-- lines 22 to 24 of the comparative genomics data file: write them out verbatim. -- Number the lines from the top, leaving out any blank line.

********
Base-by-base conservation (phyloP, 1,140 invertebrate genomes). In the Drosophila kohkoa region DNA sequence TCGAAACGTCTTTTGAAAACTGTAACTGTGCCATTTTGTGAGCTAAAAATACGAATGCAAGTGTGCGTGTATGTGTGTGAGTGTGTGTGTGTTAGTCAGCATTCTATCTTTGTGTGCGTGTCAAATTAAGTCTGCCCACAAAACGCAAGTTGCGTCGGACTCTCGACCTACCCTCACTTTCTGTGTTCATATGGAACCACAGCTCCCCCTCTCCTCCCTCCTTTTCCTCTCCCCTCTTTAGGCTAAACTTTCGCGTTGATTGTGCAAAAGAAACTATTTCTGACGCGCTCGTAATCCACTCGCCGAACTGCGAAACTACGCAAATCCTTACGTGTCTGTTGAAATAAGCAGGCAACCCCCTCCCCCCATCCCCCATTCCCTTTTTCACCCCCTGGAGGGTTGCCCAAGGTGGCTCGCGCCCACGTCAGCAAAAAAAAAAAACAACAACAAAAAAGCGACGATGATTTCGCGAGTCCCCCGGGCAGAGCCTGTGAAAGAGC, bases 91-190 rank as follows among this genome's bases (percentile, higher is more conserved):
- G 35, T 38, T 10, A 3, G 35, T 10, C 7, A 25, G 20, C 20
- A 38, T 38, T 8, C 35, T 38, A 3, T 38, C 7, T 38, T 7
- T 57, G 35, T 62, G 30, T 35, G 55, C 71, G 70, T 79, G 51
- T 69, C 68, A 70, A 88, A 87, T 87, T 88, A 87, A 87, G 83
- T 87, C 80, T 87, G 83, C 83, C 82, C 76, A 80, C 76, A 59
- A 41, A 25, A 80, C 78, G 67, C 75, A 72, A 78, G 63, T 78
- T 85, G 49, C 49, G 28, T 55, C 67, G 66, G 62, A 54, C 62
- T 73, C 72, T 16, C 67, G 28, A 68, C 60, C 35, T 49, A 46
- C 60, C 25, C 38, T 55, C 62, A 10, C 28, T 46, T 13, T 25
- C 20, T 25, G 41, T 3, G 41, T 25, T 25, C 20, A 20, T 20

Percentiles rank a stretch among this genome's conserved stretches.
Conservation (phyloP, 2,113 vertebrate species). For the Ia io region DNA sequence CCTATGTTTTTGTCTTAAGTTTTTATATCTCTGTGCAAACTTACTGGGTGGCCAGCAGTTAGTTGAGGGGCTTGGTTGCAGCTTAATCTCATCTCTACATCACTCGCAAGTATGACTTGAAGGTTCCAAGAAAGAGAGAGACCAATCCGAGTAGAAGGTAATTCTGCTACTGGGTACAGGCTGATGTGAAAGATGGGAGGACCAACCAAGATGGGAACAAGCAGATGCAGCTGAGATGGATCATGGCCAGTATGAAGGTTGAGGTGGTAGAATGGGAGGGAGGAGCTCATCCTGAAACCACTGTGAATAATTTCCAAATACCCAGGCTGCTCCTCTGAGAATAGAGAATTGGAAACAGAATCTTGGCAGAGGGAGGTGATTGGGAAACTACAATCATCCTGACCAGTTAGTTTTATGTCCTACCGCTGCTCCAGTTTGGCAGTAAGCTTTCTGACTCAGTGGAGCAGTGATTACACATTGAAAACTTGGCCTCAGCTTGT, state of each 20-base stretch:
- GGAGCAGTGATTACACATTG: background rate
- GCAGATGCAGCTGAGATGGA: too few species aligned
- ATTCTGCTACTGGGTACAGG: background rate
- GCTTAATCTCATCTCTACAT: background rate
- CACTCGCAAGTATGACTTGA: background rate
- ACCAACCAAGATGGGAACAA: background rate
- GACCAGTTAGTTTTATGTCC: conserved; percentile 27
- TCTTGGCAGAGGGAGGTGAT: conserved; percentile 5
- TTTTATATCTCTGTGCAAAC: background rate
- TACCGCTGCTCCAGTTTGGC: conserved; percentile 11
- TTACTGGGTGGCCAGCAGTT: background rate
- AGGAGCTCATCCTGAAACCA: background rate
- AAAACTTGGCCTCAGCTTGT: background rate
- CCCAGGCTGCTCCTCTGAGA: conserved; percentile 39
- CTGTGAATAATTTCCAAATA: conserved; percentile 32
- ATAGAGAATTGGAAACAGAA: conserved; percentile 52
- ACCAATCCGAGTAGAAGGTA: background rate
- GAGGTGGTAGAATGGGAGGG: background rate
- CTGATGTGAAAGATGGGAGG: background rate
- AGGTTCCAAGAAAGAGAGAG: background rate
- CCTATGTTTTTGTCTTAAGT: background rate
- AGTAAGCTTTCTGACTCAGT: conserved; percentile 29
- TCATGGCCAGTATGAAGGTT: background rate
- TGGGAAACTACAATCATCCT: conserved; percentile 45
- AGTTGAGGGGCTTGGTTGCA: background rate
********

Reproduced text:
- TTTTATATCTCTGTGCAAAC: background rate
- TACCGCTGCTCCAGTTTGGC: conserved; percentile 11
- TTACTGGGTGGCCAGCAGTT: background rate